Take the claim that “decision biases distort our thinking”. (There have been a lot of books written about this subject lately. Dan Ariely’s Predictably Irrational is one of the best.) You can devise all sorts of clever experiments to demonstrate that human beings do have ingrained biases that affect our thinking. But do these biases cause trouble for us in real world settings? Klein argues that many human biases can also be viewed as sensible defaults.
For example, one of the key experiments used to demonstrate “irrationality” is a game where two players divide a pot of money. They players are anonymous, and do not meet each other. One player is asked to divide the pot any way he likes and make an offer to the other player. That player can decide to accept the deal or refuse it. If the second player accepts, both players get to keep the money. If the second player refuses, neither player gets money.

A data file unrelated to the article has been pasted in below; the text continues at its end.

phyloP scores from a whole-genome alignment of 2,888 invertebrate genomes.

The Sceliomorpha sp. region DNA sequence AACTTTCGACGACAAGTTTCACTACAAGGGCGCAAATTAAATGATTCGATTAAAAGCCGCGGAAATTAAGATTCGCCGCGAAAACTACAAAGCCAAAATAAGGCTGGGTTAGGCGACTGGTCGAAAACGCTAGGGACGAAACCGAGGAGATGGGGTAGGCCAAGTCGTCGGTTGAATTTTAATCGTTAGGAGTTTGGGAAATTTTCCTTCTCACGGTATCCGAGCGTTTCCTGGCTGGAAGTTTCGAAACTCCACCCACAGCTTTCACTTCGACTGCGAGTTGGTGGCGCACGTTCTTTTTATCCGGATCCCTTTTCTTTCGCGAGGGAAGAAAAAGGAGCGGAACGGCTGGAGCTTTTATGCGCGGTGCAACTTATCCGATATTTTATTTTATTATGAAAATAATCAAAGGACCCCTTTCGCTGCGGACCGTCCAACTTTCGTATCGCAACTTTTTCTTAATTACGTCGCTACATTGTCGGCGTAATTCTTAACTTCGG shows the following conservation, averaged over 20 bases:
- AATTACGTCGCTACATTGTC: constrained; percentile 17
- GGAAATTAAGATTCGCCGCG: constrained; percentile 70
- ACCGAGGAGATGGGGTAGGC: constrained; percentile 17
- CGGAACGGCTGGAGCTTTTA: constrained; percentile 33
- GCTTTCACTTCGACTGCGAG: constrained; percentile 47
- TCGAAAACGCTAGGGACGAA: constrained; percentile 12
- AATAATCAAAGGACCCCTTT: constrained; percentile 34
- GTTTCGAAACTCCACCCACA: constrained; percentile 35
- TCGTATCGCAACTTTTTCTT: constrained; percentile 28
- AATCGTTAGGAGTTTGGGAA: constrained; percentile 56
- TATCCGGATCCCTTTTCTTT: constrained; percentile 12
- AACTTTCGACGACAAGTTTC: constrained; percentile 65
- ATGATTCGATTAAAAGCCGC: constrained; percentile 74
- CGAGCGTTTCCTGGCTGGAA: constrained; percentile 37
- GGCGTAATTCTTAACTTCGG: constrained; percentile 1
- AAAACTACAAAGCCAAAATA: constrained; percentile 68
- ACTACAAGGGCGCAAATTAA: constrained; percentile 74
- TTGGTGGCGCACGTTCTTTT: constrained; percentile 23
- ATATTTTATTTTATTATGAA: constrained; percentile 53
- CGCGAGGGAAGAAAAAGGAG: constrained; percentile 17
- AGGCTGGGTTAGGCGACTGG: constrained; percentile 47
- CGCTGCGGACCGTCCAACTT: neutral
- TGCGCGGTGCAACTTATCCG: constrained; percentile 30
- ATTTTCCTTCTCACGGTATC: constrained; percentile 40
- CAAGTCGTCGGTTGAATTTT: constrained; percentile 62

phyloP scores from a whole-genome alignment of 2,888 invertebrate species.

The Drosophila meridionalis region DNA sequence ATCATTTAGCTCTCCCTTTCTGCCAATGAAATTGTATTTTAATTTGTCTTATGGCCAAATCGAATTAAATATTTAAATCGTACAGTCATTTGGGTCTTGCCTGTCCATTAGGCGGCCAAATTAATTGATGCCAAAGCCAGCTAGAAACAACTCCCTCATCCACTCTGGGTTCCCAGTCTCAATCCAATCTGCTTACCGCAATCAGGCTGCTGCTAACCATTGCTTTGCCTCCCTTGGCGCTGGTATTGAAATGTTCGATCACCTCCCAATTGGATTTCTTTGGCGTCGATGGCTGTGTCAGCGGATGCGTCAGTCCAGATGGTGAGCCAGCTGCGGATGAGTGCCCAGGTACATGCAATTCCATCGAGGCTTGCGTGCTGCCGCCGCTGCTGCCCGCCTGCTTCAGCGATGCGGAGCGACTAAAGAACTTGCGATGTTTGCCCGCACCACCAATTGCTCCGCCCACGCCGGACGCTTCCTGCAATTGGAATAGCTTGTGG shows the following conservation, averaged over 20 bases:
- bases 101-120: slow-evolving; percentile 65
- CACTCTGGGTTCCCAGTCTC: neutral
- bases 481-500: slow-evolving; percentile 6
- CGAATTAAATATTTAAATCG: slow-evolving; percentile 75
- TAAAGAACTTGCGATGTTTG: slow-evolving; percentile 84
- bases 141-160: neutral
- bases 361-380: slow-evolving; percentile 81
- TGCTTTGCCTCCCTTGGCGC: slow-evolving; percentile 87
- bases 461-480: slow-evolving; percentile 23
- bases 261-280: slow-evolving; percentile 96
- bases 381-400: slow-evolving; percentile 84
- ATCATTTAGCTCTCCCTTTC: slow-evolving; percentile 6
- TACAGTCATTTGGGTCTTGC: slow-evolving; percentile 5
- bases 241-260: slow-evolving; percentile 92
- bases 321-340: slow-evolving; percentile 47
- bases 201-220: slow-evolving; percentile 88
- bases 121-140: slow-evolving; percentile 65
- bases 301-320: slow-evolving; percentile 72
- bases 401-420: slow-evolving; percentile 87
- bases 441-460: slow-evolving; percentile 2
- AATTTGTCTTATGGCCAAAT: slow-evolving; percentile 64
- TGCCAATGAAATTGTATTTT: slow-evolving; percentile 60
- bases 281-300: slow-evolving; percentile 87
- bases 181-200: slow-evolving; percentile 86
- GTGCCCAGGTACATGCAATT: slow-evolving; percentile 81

The rational thing for the first player to do is to offer the second one the smallest amount possible, a dollar. The second player, also being rational, ought to accept that deal since it’s better to get a dollar than to get nothing at all. In practice, most people in the second player’s shoes routinely reject stingy offers and more people in the first player’s choose usually offer something close to a 50-50 split. Certainly some sort of bias is at work here; why would two people who have never met and are unlikely to ever meet cooperate in such a fashion?